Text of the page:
Everyone’s making money off the Leica Number 105 so I thought I’d throw my hat in the ring for a few bucks too. Hi! Before you read any further, like and subscribe like they say! 😉
Don’t know what I’m talking about? Last week, it was announced that the creator of the Leica camera, Oskar Barnack’s 1923 prototype personal camera sold over 20% at auction for a much-more-than-expected price, cashing in at 14.4 million Euros or more than 15 million USD.
When it was first announced that this rudimentary but priceless camera would be auctioned, many news sources and influencers began to describe the known history of the camera and provide some context and commentary.
However, it looks like nothing is ready for this auction to completely, and roughly, obliterate the camera’s previous sales record by an incredible margin.
The last most expensive camera sold at auction was also the 1923 Leica 0-Series, Number 122. This camera was sold in 2018 for 2.4 million Euros.
Given the proliferation of extravagant and seemingly ludicrous spending during the COVID market turmoil such as Kurt Cobain’s $4.5 million Fender Mustang guitar in May, Honus Wagner baseball cards for $6.6 million in 2021 and Man Ray’s Le Violon d’Ingres for $12.4 million, also in May 2022, I’m actually wondering why the initial estimate for the Leica Number 105 is so low. The highest estimate I found was “only” 3.5 million Euros.
So this is what makes the Number 105 so much more than just a dusty old Leica.
Number 105 is Oskar Barnack’s personal camera. He used it to test and refine the Leica design but also just to enjoy the camera’s original purpose; small and light enough to be carried casually for documenting ordinary situations, yet for producing high-quality scenic images that should only exist in memory.
Much like a tatty guitar, a budget, an old photograph someone drew, or a dirty trading card, by all but metaphysical accounts, this basic brass camera can be seen as utterly worthless. It contains no focusing mechanism, the original black enamel coating is worn out, the volcanote is coming off at some points, the viewfinder is a little dirty and the Number 105 even features something that would normally demean vintage cameras – the original owner’s name written all over it. But perhaps like all true collectibles, the Leica Number 105 is as beloved today as it was not meant to be anything more than it was.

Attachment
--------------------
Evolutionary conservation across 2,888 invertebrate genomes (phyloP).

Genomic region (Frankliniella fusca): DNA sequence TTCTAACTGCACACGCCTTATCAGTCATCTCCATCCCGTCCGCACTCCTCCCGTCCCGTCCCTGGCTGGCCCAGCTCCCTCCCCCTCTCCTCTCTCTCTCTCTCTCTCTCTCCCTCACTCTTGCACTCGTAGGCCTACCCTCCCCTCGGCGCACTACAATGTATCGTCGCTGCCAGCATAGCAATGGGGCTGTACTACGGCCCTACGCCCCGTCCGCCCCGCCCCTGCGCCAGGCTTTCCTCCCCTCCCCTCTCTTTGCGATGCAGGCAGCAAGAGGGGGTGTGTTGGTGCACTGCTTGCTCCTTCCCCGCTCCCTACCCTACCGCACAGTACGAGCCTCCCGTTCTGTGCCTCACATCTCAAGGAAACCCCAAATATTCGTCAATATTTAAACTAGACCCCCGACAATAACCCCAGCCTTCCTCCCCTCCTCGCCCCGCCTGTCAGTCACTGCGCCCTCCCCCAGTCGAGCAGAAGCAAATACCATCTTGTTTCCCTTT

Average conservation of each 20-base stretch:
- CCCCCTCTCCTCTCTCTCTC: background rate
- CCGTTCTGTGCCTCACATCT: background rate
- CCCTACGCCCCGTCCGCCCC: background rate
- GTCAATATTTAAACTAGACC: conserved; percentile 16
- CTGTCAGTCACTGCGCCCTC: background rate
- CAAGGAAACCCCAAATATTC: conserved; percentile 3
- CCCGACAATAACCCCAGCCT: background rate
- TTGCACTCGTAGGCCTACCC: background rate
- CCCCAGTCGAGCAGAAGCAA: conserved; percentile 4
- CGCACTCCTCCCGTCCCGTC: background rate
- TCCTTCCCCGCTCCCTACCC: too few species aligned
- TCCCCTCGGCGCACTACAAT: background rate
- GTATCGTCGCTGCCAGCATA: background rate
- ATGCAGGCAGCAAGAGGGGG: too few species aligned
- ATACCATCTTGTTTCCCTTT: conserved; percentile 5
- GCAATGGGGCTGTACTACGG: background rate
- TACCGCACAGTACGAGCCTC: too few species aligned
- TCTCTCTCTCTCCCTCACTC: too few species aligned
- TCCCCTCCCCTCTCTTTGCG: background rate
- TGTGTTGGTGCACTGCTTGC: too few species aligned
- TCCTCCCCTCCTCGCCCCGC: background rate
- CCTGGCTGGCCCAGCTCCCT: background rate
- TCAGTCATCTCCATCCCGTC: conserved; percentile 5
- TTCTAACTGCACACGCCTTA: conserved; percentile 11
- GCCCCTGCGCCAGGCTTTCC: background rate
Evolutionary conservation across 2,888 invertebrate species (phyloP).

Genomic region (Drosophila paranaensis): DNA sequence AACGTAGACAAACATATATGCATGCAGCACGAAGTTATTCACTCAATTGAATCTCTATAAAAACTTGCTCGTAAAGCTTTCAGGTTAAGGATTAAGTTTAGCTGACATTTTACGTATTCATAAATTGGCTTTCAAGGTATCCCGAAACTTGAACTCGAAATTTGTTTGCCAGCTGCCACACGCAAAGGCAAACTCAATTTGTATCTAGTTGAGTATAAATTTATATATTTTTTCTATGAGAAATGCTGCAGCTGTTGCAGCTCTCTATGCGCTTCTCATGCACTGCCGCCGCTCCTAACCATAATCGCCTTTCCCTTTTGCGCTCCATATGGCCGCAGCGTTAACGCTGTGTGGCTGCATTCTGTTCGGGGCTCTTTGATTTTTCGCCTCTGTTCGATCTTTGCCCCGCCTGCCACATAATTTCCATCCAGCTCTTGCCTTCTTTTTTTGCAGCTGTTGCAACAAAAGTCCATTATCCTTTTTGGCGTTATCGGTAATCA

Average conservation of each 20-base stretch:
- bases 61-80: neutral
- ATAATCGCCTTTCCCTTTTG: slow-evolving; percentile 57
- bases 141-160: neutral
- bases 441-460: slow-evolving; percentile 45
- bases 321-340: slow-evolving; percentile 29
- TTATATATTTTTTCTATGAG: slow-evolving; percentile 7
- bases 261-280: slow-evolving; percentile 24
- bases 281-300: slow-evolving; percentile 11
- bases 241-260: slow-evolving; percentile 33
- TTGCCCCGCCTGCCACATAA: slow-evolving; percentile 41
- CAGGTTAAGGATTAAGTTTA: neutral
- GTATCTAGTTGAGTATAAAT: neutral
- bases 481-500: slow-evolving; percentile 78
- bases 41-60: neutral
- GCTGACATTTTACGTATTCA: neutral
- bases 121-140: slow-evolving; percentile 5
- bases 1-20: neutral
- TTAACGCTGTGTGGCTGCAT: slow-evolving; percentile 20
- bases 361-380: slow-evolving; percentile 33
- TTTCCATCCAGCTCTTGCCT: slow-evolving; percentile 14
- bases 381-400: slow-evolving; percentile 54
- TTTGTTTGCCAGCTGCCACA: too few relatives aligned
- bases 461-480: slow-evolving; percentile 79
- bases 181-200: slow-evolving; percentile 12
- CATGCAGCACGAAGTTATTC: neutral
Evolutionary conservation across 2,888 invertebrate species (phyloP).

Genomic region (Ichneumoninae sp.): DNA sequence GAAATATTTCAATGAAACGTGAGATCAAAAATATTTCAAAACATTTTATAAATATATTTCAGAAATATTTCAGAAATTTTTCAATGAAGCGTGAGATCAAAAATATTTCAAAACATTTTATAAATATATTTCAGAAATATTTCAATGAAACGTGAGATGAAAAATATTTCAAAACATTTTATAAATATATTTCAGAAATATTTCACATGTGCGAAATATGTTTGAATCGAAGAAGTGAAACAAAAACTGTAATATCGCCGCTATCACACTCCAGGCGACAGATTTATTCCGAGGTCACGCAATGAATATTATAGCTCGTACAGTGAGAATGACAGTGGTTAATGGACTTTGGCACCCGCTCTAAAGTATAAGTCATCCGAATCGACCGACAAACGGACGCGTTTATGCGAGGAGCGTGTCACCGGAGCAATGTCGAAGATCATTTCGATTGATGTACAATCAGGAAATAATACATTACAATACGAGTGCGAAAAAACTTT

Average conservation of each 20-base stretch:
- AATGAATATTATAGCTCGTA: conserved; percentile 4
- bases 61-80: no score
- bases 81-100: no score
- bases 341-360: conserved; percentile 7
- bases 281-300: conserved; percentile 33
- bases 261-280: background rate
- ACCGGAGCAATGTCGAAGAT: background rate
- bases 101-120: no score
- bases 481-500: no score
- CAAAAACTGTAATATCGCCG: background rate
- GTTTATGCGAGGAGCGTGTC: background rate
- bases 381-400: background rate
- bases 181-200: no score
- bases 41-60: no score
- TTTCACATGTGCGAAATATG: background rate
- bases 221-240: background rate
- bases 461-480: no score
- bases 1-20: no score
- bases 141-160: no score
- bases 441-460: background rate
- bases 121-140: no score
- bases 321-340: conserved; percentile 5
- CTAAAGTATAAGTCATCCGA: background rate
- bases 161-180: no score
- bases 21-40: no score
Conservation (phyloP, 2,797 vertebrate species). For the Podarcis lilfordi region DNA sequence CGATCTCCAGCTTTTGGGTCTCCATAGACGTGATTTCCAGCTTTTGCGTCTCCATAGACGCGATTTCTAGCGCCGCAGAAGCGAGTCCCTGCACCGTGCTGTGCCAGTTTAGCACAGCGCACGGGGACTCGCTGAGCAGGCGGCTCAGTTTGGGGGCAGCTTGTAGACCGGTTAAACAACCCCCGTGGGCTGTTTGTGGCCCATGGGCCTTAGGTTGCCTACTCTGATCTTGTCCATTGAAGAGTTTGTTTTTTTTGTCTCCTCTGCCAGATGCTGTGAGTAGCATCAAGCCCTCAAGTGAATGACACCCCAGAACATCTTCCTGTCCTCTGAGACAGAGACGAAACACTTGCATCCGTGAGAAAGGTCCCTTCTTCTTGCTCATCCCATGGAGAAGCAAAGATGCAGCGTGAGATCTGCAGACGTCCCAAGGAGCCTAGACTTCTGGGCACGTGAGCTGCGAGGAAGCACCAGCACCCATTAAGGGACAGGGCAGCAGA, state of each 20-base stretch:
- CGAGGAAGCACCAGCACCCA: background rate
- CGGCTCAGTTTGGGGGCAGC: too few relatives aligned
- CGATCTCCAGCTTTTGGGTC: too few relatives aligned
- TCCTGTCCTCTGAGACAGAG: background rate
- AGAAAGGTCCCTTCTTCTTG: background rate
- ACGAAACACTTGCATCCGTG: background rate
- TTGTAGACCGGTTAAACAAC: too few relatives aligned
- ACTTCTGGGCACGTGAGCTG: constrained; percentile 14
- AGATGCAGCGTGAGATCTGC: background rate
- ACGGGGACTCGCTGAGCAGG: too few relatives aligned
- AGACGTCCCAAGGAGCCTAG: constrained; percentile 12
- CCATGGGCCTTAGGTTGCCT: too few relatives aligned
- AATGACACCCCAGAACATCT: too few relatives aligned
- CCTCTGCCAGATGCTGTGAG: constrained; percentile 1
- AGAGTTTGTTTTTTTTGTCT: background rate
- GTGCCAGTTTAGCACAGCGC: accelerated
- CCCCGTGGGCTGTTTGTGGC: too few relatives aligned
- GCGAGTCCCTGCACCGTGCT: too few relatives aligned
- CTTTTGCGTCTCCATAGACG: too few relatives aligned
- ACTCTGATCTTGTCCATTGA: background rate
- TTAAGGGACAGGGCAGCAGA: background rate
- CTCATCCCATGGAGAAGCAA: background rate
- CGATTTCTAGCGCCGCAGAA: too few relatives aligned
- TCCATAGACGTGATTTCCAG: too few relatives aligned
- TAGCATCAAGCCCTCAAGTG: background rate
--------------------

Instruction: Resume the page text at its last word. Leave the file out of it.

Apparently the Leica Number 105 is still working 100%. On such a simple camera, all this really means is that it doesn’t leak light, advances the film accordingly, the number of frame counters and the small compliment of shutter speed is accurate enough to print the film. So maybe the intrinsic value isn’t totally lost if you graduate from the Fred Flintstone School of Street Photography.
15 million dollars, for whatever camera, functional or not, historically relevant or improbable is just an illustration of the widening wealth gap; audacious examples of money laundering; capitalist culture’s obsession with superficial things; and the ongoing worldwide confusion between the terms “invaluable” and “worthless”.
Yes, this is one of only about 23 Leica 0-Series cameras that launched the concept of stream-of-consciousness photography. And yes, it is owned by the person who came up with the ideal DAS execution that is still being sought. The Leica Number 105 changed the way we take photos as well as the way we view photography. But $15,000,000? You mean to tell me that people’s lives somehow cannot be improved on a large scale by more proper application of this kind of funding? Proceeds from sales of Kurt Cobain’s guitars go to a mental health charity. What if we poured $15 million into film production and held off the steep rise in film photographer fees? It might improve our mental health!
Another relevant question: Should such an important cultural artifact be sold privately? Shouldn’t the rightful home of such things be in the careful curation of a public museum? What gives a collector or investment group the right to privatize international assets? Isn’t the Leica Number 105 the property of all of us who have shared his vision? I’m sure this question is older than Warren Buffett, but after this kind of sale, we have to get back to it.
I submit that, to understand the monetization swelling of an unexpected object like the Leica Number 105, we must also appreciate the simple nature of the material which seems to conflict with its price. It’s just stuff. Often these are acquired or rediscovered more or less by chance and require no special investment or care before their cultural value is enlightened. That’s why their value was suddenly surprising. Perhaps without being neglected for a while, the Leica Number 105 will slowly gain value as the business ages and achieves. Would we still be talking about Number 105 if Oskar just left it in Wetzlar for display in the ’50s? Would it just have been lost among ten other 0-Series cameras if it hadn’t been engraved and ownership documented?